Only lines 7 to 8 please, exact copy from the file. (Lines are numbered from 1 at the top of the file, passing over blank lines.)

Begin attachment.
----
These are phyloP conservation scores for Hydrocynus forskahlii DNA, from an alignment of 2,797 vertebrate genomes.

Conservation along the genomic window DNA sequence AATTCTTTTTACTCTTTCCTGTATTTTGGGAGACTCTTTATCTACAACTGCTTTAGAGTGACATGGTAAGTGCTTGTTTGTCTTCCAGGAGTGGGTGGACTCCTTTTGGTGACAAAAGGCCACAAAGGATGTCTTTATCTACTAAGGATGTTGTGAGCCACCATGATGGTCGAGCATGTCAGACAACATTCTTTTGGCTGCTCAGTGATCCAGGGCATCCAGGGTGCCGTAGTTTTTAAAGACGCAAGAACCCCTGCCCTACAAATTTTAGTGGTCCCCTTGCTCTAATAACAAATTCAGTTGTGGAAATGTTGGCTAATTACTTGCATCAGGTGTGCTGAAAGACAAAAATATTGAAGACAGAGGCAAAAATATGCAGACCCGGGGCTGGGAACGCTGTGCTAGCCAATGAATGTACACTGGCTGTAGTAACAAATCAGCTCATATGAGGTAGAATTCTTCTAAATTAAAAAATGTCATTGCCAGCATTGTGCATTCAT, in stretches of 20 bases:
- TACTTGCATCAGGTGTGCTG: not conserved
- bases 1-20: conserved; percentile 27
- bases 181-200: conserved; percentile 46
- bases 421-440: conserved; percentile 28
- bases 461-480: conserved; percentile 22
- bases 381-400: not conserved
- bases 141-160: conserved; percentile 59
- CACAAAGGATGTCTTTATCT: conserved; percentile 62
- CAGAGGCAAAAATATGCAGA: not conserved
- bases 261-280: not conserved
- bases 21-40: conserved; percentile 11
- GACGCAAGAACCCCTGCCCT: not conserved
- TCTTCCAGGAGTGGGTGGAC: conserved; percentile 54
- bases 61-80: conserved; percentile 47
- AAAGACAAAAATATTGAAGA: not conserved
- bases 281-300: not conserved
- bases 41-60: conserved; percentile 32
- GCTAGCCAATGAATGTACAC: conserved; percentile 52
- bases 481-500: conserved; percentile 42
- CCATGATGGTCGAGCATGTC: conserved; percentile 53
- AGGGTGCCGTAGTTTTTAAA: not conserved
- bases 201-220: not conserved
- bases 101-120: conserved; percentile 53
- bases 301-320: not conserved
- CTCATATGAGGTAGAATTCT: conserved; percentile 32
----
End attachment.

- bases 461-480: conserved; percentile 22
- bases 381-400: not conserved